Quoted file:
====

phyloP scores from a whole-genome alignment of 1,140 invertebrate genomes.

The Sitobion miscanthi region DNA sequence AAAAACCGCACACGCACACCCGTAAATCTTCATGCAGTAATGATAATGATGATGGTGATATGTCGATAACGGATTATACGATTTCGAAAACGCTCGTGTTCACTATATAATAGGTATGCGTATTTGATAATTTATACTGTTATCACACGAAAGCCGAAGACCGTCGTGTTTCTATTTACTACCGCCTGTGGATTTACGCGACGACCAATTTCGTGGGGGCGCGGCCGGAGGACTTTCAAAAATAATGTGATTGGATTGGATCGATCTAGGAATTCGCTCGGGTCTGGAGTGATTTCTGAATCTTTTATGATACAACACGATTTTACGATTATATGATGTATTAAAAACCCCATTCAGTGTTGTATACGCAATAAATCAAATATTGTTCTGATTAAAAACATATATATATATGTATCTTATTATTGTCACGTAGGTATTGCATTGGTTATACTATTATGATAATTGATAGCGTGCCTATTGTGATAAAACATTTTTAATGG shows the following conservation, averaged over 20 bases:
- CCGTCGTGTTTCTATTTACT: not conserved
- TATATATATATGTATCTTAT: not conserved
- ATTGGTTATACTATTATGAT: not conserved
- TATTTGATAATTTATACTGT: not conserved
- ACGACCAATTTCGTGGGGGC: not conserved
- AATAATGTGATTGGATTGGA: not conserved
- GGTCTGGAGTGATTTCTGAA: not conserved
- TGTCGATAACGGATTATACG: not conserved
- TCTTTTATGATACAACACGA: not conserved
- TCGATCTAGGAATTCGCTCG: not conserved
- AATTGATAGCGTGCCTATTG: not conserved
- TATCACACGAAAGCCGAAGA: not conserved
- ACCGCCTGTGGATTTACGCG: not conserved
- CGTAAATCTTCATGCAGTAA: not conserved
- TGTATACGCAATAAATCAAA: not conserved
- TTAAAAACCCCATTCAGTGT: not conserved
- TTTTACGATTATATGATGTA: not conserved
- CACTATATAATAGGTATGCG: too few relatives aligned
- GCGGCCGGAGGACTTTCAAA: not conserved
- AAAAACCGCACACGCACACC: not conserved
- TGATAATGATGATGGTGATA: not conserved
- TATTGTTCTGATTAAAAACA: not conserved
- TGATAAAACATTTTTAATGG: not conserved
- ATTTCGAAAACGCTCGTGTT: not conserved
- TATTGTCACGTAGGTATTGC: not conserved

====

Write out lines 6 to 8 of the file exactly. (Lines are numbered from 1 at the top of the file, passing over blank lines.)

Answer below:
- TATTTGATAATTTATACTGT: not conserved
- ACGACCAATTTCGTGGGGGC: not conserved
- AATAATGTGATTGGATTGGA: not conserved